Pastor overcomes life of drinking and drugs to proclaim words of Jesus Christ (Aug. 4, 2004)

e-Review Florida United Methodist News Service

Pastor overcomes life of drinking and drugs to proclaim words of Jesus Christ

Aug. 4, 2004    News media contact:  Michael Wacht*    
407-897-1140     Orlando  {0130}

An e-Review Feature
By J.A. Buchholz**

MIAMI — The Rev. Jeffrey Ice is not a gambling man, but he beat the odds a life of crime and drugs would predict for any man or woman.

DAYTONA BEACH — The Rev. Jeffrey Ice (kneeling), pastor of Poinciana United Methodist Church, Miami, is ordained at the 2004 Florida Annual Conference Event by Bishop Timothy W. Whitaker. Ice began drinking at age 12 and eventually became a functioning alcoholic, but he turned his life around and committed it to Christ in 1994. He graduated from Asbury Theological Seminary’s Orlando campus in 2000. Also pictured from right to left are the Rev. Bob Bushong and retired Bishop J. Lloyd Knox. Photo by Geoff Anderson, Photo #04-0054.

The pastor at Poinciana United Methodist Church here is a former alcoholic and crack addict who found himself breaking and entering a business on Christmas in 1993 to get money to buy drugs. One year later he was clean and sober and on the path to recovery, thanks to pastors who reached out to a hurting soul who began a life of drinking when he was just 12 years old.

Ice began drinking in Lorraine, an industrial town just outside of Cleveland, where he grew up the son of an alcoholic father. Ice became a functioning alcoholic and was able to join the Army, but never advanced beyond the rank of private because he was always in trouble.

Once out of the Army, Ice bounced from city to city and job to job. He decided to work for himself as an indoor plant salesman so he could halt the repeated firings and eventually landed in the Miami area. He continued his life of binge drinking, even after he and his friend were involved in a drunk driving accident in which his friend, the driver, was killed.

Ice continued excessive drinking and added crack to his drugs of choice. He would have continued on that path had a retired Lutheran pastor not reached out to him in 1994, the day before Thanksgiving, in a south Miami trailer park.

"I remember asking him if my friend was in heaven or hell," Ice said. "He said he didn't know, but that he trusted God, and I could tell just by looking at him that he really believed that, and it totally blew me away. That day I gave my life to the Lord."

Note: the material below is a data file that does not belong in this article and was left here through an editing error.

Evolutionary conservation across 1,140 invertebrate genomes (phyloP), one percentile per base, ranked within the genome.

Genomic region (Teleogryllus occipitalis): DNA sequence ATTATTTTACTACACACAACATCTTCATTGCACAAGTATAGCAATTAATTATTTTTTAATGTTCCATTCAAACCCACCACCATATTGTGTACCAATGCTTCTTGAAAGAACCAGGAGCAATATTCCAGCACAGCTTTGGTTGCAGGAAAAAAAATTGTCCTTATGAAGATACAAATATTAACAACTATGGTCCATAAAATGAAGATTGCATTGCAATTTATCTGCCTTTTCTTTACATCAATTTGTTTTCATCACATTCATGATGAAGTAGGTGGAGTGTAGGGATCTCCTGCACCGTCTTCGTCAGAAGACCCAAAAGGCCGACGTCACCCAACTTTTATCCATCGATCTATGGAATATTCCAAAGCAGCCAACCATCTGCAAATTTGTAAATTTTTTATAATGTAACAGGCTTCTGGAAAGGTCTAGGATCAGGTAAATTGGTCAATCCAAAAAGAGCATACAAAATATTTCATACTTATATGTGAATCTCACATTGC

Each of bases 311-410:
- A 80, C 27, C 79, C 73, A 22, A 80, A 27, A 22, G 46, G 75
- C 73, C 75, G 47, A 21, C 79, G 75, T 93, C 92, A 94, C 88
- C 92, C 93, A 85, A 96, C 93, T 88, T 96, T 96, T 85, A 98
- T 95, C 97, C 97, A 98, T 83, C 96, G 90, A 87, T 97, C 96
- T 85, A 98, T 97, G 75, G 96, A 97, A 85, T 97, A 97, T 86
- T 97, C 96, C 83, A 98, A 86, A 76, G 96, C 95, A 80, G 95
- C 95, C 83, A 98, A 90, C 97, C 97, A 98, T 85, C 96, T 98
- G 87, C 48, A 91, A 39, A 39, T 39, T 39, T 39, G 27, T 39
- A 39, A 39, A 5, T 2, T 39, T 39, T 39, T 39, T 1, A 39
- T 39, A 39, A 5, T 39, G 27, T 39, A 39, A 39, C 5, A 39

The Lord continues to work with Ice, who says he still experiences pangs of guilt over his past.

"There are a couple of things I'm guilt-ridden over, but I know God has forgiven me," he said. "God reaches out to all of us. We just need to be grateful and go with it. I know from day one God called me, but I never listened."

With a new lease on life, Ice checked into a half-way house and began another relationship with a pastor and started going to church for the first time since he lived at home with his parents. He began ministering to his housemates, who off-handedly suggested he become a preacher. Ice took their advice and enrolled in Asbury Theological Seminary's Orlando campus in 1998 after receiving his undergraduate degree in psychology. He graduated in 2000.

DAYTONA BEACH — The Rev. Jeffrey Ice (center) stands outside the Bethune-Cookman College Performing Arts Center here with his daughter, Danielle, his wife, Laura, and the Rev. Roberto Perez after being ordained at the 2004 Florida Annual Conference Event. Ice credits Perez as one of the people who encouraged and supported him in leaving his days of drinking and taking drugs behind. Photo by Geoff Anderson, Photo #04-0055.

Now, Ice has something a life of crime and drugs could never give him—a wife, a 3-year-old daughter and another child on the way.

"I know there's nothing else in this world I can do," he said. "I was put here on this earth to be a preacher. God has been sending me people all my life to show me this, but I never listened."

Ice is not only listening now, but talking about his storied past, as well. He shared his story his second Sunday at Poinciana United Methodist Church, and what was once his hidden secret, riddled with guilt and shame, has now almost become a blessing for Ice. He said he's better able to relate to someone who is struggling and more sensitive to people's needs.

Although he is once again living in Miami, the people or places Ice used to visit are no longer tempting now that he's clean and sober. He lived in Miami for six years before going to seminary, the longest he's ever lived anywhere in his nomadic life, but he said life is different for him now.

"There's an old expression that you play the tape through," he said. "Whenever I think of having a beer I think of where it would lead me—broke in the streets with no family. I don't miss the drugs at all, but sometimes I think it would be nice to be on the beach with a beer, but it's not overwhelming or daily."

Ice said he experiences the unconditional love of Jesus Christ every day of his life and feels in his heart God isn't done with him yet.

"I think there's so much more to my life," he said. "I feel that something special is really going to happen. It could be something really small that no one else in the world but me would notice. I know it's going to happen."


This article relates to Personal Faith and Spiritual Development.

*Wacht is director of Florida United Methodist Communications and managing editor
of e-Review Florida United Methodist News Service.
**Buchholz is a staff writer for e-Review Florida United Methodist News Service.

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